Life & Death > The Pale King

The Pale King

Published: December 27, 2011

The Pale King is David Foster Wallace's (DFW) unfinished novel. The fact that it was unfinished had a lot to do with his suicide while the work was in progress. But the fact that it was unfinished did not deter it's publisher from publishing it.

Since I've not read all of what is published, I'm not writing this as a review. It is a jumping off point. I got partway through something someone else sort of finished and figured it was time to start writing. This will probably be writing about writing, though philosophy could also work as DFW was a Philosophy major at his core and you have to think that suicide is reflective of a certain philosophy about the meaning of life, which as best as I can tell is the starting point of philosophy. So why not the end point too? There is a symmetry argument, I'll say that much.

The idea behind The Pale King is that it is a novel in which something is about to happen, but never does. The main characters were IRS employees. To research the book, DFW audited a number of tax accounting classes. Of course he would dig into tax law. Death and taxes, you see. Same thing. One cataclysmic, the other parasitic. At some point the host, being bled dry by the leech...hey we were all born with middle fingers.

The book is well written, DFW was among the best who walked our shores as far as writing talent goes. If you just hate maximalists, he is not your guy. But as the style goes, he got it.

He also wrote a book on infinity. He grappled with PHD level math concepts and tried to relate those ideas to the average reader in a style that a novelist would be comfortable with signing off on. There was a lot of story telling and asides. It was a solid work, as is The Pale King. At least as far as I've read.

I think the tie between math and fiction is strong. Stranger than many people realize. Here is an example. If it is raining outside, you expect that a person who goes out side will get wet if they don't have an umbrella or the like. You expect the that rain will puddle. You expect that the gutters will have streams of water coursing through them. Having been out in the rain, you know what to expect.

In math terms, this is IF A, THEN B, C and D. If it is raining, you expect a person who goes out side will get wet, and be exposed to puddles in low places and streams in gutters. That right there is the essence of fiction writing. The writer knows that by making it rain, a whole bunch of things follow. The writer can use them or twist them. But randomly negating them...ah there is where fiction fails. The writer didn't do the math at some point. Or did the math wrong. The reader doesn't buy the story and slams the book down. The whole writer reader relationship crumbles and that is that.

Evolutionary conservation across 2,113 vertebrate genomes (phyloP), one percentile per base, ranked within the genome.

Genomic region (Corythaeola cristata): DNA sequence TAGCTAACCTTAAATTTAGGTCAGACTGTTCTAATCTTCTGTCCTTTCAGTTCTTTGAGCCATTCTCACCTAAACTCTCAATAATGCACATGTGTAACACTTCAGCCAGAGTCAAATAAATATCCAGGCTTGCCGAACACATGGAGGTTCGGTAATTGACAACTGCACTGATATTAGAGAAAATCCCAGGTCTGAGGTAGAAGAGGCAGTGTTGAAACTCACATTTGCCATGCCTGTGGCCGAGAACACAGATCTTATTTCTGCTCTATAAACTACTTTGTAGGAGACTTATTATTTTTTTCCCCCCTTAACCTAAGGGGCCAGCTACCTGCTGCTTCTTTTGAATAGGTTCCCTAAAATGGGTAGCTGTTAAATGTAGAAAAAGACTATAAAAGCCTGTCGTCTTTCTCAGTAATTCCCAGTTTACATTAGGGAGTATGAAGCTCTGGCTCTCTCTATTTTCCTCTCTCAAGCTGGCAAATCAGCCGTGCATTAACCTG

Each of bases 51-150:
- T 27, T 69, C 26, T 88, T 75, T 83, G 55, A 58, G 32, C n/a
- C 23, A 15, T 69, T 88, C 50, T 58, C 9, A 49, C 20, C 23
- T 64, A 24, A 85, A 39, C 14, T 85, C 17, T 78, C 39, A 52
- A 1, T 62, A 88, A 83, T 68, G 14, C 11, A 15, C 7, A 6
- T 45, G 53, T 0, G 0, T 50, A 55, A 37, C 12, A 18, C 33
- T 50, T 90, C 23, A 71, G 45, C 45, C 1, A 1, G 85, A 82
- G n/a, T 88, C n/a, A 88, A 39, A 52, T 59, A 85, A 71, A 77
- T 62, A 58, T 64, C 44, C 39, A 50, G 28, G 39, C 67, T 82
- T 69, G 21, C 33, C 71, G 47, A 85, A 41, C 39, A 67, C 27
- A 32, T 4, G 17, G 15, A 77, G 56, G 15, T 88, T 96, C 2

Life suffers from the same problem as fiction. When people do teh math on other people, they often see the same problem as the reader who sees the dry character walking down main street in a storm. There is no way that given A, can it be realistic that there is no B, C or D. And yet that is how life works. The B, C and E are too much to swallow. We all want NOT B, NOT C and NOT D. So we all agree that even though it is A, what logically follows doesn't follow.

This is called faith, belief, trust...whatever you like. Whatever it is, it isn't math. Because math tells it like it is, or at least like it probabilistically is. The IF A, then B, C and D has been seen as long as we have a common memory. So you need either a good fictional construct (sci-fi) or you need to conform to the reality of life on this planet.

Here is perhaps how this plays out. DFW is writing stuff that he knows conforms to the code. His math is solid and hence he is writing believable fiction. He is working inside this incredibly tight straight jacket of his own choosing. He has to do the math to keep working.

But in his day to day life he applies the same math to those around him. And he see that the only people who are obeying the rules of math are his fictional people. The real people spend their days trying to convince other real people of things that are not mathematically consistent. He is creating award winning be read by people who are living a life that is little more than pulp fiction.

How long can you competantly create for people who can't competantly live? That question had to be there, skulking somewhere in his psyche.

It goes both ways, you see. You see B, C and D and you can be pretty sure that A occurred. 99.9999% sure. And sure enough, you are sitting across from a human being who is telling you, swear to god, there was no A.

And there is the problem with life. If you "do the math" you holler "bullshit" and part your ways with the offender. Or you ignore the math and keep getting more of the same.

The net result is that you can't do the math and live with people. You can't not do the math and live with yourself.

Which i think is how you find yourself dangling from a rope.

As a guy who teaches math for a living, this is not at all disturbing.

Just puzzling.

Any Comments?


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